In the west of Ireland, located in the heartland of County Mayo, is the spectacular Ashford Castle, founded nearly eight centuries ago and today a heritage hotel set in a backdrop of undulating forests, lakes and mountains. My room is immense and bathroom enormous boasting a tub with clawed legs right in the middle. I opt for the shower cubicle in the corner. Paula Carroll, energetic director of sales, a stylish lady in fur lined pantsuit and pearls, hosts us for a gourmet tasting dinner and regales us with stories. A celebrity wall reveals her dining with Omar Sharif “He was too full of himself!” and the sexy Brad Pitt. We demand to know if the castle is haunted. Paula speaks to all the hotel hands by name, as some of their families have been on the estate for generations. Later in the evening, she kicks off her heel shoes, lets down her pinned hair and performs an impromptu jig at the Dungeon Bar, as we sip at our Irish coffee – the original thing. The typical Irish exuberance is not lost on us.

Belfast’s pubs
It is perhaps no coincidence that the most expensive cocktail in the world is available in Belfast at the luxe Merchant’s Hotel. Having finished a tour of the city’s Political Murals, Cathedral, Titanic Quarter where the ill fated Titanic was built and the Castle Court Shopping Centre, we stroll across the street of the large historic Europa Hotel, the preferred choice of presidents and celebrities including President Clinton, to the Crown Liquor Saloon on Great Victoria Street. The Crown is a matchless time capsule, perfectly preserving the opulence of Victorian times with its finely detailed tile work, rich glass engravings, scalloped lights and shining brass-work. A fanciful atmosphere for a dizzying pint! You may mix with the locals at the bar where they discuss life, art and politics, or hole yourself into a ‘snug’, cubbyholes that were traditionally meant only for ladies.

This evening, and probably every evening, the Crown is packed to the gills. All of Belfast seems to be enjoying pub night at lively establishments with colourful names like The Deer’s Head, The Duke of York, The Morning Star. Kelly’s Cellars, on Bank Street, is one of the oldest surviving continuously run pubs in Belfast and, at 280-years-old, caters to the serious drinker.

A note: While pints are also known as ‘jars’ and ‘scoops’, always ask for a pint since these terms may only be used conversationally. Remember, your pint of Guinness takes longer than beer to settle, so forgive your waiter for taking a while to bring your order. Wait a bit, it tastes better that way.

Scenic Spas
What is so special about Ireland’s spas? If the Glagorm Resort in Antrim, Northern Ireland, is any indication it is the sheer breathless quality of the locations. Here, one can enjoy the thermal spa experience, infinity hydrotherapy pool, outdoor hot tub, climate cabins and ice fountains, while being surrounded by the sheer beauty of the great outdoors. Ireland’s magnificent scenery seems to seep into our consciousness as Beena Menon of Tourism Ireland and I settle ourselves on indoor heated loungers while breathing in the outdoors through large glass doors. This is it! The good life in wondrous settings.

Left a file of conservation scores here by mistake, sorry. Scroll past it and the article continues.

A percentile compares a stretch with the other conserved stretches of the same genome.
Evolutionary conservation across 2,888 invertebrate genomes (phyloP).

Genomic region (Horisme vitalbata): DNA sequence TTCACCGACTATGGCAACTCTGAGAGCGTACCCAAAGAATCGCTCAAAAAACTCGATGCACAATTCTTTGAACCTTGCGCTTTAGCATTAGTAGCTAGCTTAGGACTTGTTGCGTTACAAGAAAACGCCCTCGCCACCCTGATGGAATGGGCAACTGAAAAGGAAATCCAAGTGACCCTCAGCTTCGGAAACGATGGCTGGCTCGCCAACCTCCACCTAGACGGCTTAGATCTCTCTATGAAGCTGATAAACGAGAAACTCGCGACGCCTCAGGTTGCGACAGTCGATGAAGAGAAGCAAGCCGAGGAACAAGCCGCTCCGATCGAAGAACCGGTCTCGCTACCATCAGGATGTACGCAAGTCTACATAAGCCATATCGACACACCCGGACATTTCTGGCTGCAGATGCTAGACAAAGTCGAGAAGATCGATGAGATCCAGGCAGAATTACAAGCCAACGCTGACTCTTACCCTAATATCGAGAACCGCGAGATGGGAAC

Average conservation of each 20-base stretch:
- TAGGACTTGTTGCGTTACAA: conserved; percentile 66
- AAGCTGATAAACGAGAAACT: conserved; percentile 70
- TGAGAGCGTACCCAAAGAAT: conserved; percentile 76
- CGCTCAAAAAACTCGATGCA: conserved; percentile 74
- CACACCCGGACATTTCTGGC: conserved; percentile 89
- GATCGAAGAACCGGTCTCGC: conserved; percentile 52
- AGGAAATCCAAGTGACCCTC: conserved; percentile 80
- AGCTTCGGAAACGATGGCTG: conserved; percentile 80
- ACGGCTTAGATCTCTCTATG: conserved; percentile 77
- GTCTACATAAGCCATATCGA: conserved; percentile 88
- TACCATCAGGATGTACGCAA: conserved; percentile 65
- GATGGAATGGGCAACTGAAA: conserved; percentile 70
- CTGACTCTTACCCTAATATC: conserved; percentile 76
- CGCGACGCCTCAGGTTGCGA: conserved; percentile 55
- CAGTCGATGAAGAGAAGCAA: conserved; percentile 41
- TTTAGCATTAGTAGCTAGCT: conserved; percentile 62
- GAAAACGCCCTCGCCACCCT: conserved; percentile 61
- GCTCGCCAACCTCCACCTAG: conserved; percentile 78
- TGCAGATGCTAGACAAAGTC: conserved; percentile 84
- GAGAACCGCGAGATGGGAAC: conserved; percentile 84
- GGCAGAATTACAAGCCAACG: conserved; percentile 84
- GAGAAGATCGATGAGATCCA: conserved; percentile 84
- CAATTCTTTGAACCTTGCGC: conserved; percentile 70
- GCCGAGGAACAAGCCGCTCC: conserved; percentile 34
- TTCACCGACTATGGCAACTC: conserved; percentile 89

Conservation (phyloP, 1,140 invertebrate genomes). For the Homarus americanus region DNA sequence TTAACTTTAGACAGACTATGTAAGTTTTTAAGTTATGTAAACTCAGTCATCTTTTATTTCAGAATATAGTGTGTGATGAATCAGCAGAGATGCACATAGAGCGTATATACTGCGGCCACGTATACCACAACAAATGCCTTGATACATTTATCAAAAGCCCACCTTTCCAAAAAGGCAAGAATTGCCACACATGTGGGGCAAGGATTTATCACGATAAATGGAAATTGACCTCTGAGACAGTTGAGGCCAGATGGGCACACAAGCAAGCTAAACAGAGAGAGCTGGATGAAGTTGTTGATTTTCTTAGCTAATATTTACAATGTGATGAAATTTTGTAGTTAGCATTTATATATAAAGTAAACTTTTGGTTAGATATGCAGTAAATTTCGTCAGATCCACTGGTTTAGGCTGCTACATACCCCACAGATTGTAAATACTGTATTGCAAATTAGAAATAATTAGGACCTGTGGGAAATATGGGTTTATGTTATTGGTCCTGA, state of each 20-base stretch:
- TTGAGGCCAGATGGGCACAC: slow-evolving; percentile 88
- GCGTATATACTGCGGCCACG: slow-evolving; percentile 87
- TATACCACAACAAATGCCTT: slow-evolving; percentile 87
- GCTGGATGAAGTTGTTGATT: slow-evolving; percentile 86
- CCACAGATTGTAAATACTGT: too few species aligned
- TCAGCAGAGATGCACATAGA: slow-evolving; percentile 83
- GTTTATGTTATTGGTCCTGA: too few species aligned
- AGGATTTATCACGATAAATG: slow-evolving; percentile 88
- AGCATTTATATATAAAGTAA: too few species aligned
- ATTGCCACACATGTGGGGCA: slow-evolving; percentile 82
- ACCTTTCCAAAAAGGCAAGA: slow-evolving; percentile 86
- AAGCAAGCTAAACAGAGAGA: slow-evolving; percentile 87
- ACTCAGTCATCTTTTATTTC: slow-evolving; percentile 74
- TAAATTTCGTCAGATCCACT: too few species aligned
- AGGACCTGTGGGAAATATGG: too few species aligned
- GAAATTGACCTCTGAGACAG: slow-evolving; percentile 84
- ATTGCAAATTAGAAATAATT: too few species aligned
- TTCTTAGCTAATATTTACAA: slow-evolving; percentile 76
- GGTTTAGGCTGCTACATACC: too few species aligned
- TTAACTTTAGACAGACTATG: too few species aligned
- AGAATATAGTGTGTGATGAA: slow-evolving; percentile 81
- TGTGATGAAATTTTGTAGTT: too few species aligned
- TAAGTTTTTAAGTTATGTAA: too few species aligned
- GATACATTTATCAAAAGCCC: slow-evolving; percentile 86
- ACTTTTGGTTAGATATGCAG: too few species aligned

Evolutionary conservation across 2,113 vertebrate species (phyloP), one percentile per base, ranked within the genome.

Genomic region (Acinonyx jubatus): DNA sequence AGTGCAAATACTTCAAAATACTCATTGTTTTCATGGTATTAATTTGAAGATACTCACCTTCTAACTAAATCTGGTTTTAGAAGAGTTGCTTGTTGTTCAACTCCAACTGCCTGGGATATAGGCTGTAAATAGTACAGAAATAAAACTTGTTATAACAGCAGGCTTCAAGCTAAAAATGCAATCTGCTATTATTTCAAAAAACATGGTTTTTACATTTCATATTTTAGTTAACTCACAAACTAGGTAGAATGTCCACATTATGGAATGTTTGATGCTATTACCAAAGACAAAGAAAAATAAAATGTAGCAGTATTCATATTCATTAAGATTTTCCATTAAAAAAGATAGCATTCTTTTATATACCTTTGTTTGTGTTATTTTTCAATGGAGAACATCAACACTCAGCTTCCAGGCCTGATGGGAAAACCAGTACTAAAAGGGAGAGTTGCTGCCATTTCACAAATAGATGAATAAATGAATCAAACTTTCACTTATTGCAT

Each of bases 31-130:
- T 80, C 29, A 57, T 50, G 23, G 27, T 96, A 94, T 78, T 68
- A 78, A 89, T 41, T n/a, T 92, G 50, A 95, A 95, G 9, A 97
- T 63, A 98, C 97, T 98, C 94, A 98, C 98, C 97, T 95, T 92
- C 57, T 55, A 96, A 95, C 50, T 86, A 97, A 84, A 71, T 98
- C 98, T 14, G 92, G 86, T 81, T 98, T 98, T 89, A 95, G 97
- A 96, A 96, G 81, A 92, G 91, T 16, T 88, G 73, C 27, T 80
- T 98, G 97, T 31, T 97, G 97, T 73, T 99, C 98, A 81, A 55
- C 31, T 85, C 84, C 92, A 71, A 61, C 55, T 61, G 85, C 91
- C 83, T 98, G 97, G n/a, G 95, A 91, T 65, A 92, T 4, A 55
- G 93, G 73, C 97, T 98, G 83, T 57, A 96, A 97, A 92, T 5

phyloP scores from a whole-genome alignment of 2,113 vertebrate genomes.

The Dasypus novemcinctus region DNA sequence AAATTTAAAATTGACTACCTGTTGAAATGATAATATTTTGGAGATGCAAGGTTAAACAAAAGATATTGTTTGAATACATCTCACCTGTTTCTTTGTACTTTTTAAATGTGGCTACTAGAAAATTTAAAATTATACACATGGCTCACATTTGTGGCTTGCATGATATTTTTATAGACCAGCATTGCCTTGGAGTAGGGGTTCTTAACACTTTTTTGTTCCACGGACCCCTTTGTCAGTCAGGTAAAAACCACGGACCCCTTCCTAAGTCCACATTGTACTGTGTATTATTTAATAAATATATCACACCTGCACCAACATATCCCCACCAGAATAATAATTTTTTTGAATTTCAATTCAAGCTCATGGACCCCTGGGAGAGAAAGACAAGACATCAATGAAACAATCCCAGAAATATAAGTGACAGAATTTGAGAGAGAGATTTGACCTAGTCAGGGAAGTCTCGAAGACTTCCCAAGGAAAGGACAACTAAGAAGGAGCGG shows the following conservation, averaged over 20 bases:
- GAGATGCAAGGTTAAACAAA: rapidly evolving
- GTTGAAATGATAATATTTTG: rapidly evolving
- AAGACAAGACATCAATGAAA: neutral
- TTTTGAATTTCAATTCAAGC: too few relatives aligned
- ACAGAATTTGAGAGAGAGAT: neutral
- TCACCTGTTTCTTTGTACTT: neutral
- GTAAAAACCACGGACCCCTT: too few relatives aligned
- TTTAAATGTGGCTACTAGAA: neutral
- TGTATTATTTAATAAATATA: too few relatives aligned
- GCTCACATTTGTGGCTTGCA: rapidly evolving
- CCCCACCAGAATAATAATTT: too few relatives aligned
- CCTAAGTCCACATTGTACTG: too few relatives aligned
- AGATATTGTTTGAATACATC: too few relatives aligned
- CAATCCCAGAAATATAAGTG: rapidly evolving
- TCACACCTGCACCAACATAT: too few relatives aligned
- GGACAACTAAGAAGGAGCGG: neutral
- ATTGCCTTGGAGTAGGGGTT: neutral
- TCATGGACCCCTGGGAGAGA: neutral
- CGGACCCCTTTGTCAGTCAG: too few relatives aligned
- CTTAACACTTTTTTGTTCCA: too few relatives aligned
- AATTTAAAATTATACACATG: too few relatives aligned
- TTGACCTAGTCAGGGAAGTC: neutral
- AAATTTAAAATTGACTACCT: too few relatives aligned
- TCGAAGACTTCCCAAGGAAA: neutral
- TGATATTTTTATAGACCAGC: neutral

Singular Sights
It is part of this travelista’s repertoire to connect with the outdoors and Ireland has some areas of outstanding natural beauty on offer. From Belfast, we depart by bus northward for the Antrim Coast, catching the Causeway Coastal Route, touted as ‘the essential Irish journey’.  From Belfast Lough to Lough Foyle lies a fairy-tale journey through villages and glens where the fabled Irish gnomes and fairies of folklore could very well be hidden among the ferns and trees. A few miles along Newtownabbey’s Loughshore is the sparkling seaside town of Carrickfergus where the most famous Norman Castle from the 12th century exists, as a shell. We drive on to the amazing Carrick-a-Rede rope bridge as it swings over an 80-foot chasm to a salmon fisherie. Yes, you can cross it but be sure to leave your stilettos behind. And then on to the main attraction, the UNESCO World Heritage site of the iconic Giant’s Causeway. Here, a honeycomb of approximately 40,000 hexagonal columns are packed together on the cliffs going down to the sea. And of course there must be a story attached – that of the giant, Finn McCool who created the causeway as a road to meet a Scottish enemy.

Yes, you may not escape Celtic lore and myth even as you seep in the nuances of a modern cosmopolitan Ireland.